Major, Lindsey & Africa has legal recruiters located within every major U.S. market and a number of international markets. Despite our size, each recruiter has their own way of running their business within their respective territory. Many times recruiters come up with creative ideas or solutions to connect with more candidates. They also think out of the box to increase their own personal brand recognition in their market, including writing articles focused on career change or the legal market and doing podcasts on relevant recruiting topics. Being entrepreneurial in this business generally equates to better results and, ultimately, greater rewards in this industry. If you have examples that parallel an entrepreneurial spirit, then recruiting is certainly a career worth looking into.
· Do you consider IQ or EQ more important to you?
Assessing intelligence is certainly an important factor in any company hire. Perhaps being surrounded by lawyers or doctorate-level candidates presumes most of us have reached the IQ threshold necessary to understand this business—as we often say, it isn’t rocket science. However, identifying someone with a high level of emotional intelligence (EQ) is more difficult to spot but more indicative of what we look for in determining success in this industry. Ask yourself, can I adapt to working with many different types of people? Can I empathize with someone I do not know very well? Am I a good listener? Answering yes to these questions translates very well to success in our business. We are in the happiness business for lawyers. To make them happy, we need to build a level of trust, empathy and understanding of their situation in order to help guide them to a better career platform. If all this sounds rewarding or exciting to you, then recruiting is a career you should consider.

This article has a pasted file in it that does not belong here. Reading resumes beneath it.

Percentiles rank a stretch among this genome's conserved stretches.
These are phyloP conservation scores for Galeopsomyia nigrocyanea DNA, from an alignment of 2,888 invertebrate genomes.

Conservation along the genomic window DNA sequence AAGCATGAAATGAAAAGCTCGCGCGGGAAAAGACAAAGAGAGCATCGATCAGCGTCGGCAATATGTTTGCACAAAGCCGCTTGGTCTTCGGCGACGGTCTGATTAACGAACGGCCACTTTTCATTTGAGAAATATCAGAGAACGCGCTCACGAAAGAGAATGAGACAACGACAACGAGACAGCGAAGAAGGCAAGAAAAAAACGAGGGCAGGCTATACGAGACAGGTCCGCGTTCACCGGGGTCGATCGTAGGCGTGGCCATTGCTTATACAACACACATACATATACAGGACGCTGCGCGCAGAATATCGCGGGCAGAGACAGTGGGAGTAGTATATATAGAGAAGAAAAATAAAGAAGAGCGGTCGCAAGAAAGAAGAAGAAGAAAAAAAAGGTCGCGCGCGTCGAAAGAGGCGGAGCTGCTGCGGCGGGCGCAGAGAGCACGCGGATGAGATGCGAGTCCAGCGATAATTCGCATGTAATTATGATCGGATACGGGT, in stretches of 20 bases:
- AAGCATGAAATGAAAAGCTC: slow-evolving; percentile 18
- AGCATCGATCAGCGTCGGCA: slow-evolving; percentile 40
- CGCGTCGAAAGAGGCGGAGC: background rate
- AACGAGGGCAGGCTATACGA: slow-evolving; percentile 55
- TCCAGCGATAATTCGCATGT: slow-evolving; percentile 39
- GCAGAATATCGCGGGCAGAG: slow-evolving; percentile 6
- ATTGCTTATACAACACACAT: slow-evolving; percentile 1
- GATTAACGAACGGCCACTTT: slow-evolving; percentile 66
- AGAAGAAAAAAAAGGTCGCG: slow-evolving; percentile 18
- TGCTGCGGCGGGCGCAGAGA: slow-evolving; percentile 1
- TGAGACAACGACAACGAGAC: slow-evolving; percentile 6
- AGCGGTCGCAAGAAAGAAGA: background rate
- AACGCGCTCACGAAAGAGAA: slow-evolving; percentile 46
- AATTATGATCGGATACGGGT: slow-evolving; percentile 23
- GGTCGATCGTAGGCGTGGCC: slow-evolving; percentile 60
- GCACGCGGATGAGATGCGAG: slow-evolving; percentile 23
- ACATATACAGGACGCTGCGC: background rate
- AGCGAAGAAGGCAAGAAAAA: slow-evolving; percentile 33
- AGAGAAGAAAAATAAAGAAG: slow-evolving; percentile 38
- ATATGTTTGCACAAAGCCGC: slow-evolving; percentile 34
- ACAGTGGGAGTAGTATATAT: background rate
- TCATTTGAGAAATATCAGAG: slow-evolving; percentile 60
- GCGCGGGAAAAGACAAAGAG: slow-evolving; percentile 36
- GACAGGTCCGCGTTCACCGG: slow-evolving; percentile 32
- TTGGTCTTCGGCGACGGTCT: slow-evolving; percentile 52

· Finally, what is your financial situation?
This last question is the toughest topic to cover from an internal recruiting standpoint because it requires you to take a financial leap of faith. Most candidates have earned a stable income from their previous or current employer and we are asking them to transition into what is a mostly commission job. Not an easy feat for anyone, much less risk adverse lawyers. I understand there is no simple answer to this question because everyone’s financial situation is different. To get to an answer, ask yourself whether you view legal recruiting as a job or as a career. If you view legal recruiting as a job, then it will not provide the immediate financial stability from where you came from or currently are. Our successful legal recruiters have, from day one, viewed legal recruiting as a long-term career. They understand there is a financial ramp up process in play, but the long-term financial and emotional benefits far outweigh the short-term sting. Our successful legal recruiters here at Major, Lindsey & Africa are making more money than they ever did practicing law, including those from BigLaw. They have a better quality of life and a more rewarding career. If your finances can handle the short-term ramp up in recruiting thanks to savings you have accumulated, a working spouse or simply a willingness to live more frugal in the short term, consider having a conversation with us—we’d love to learn more about you.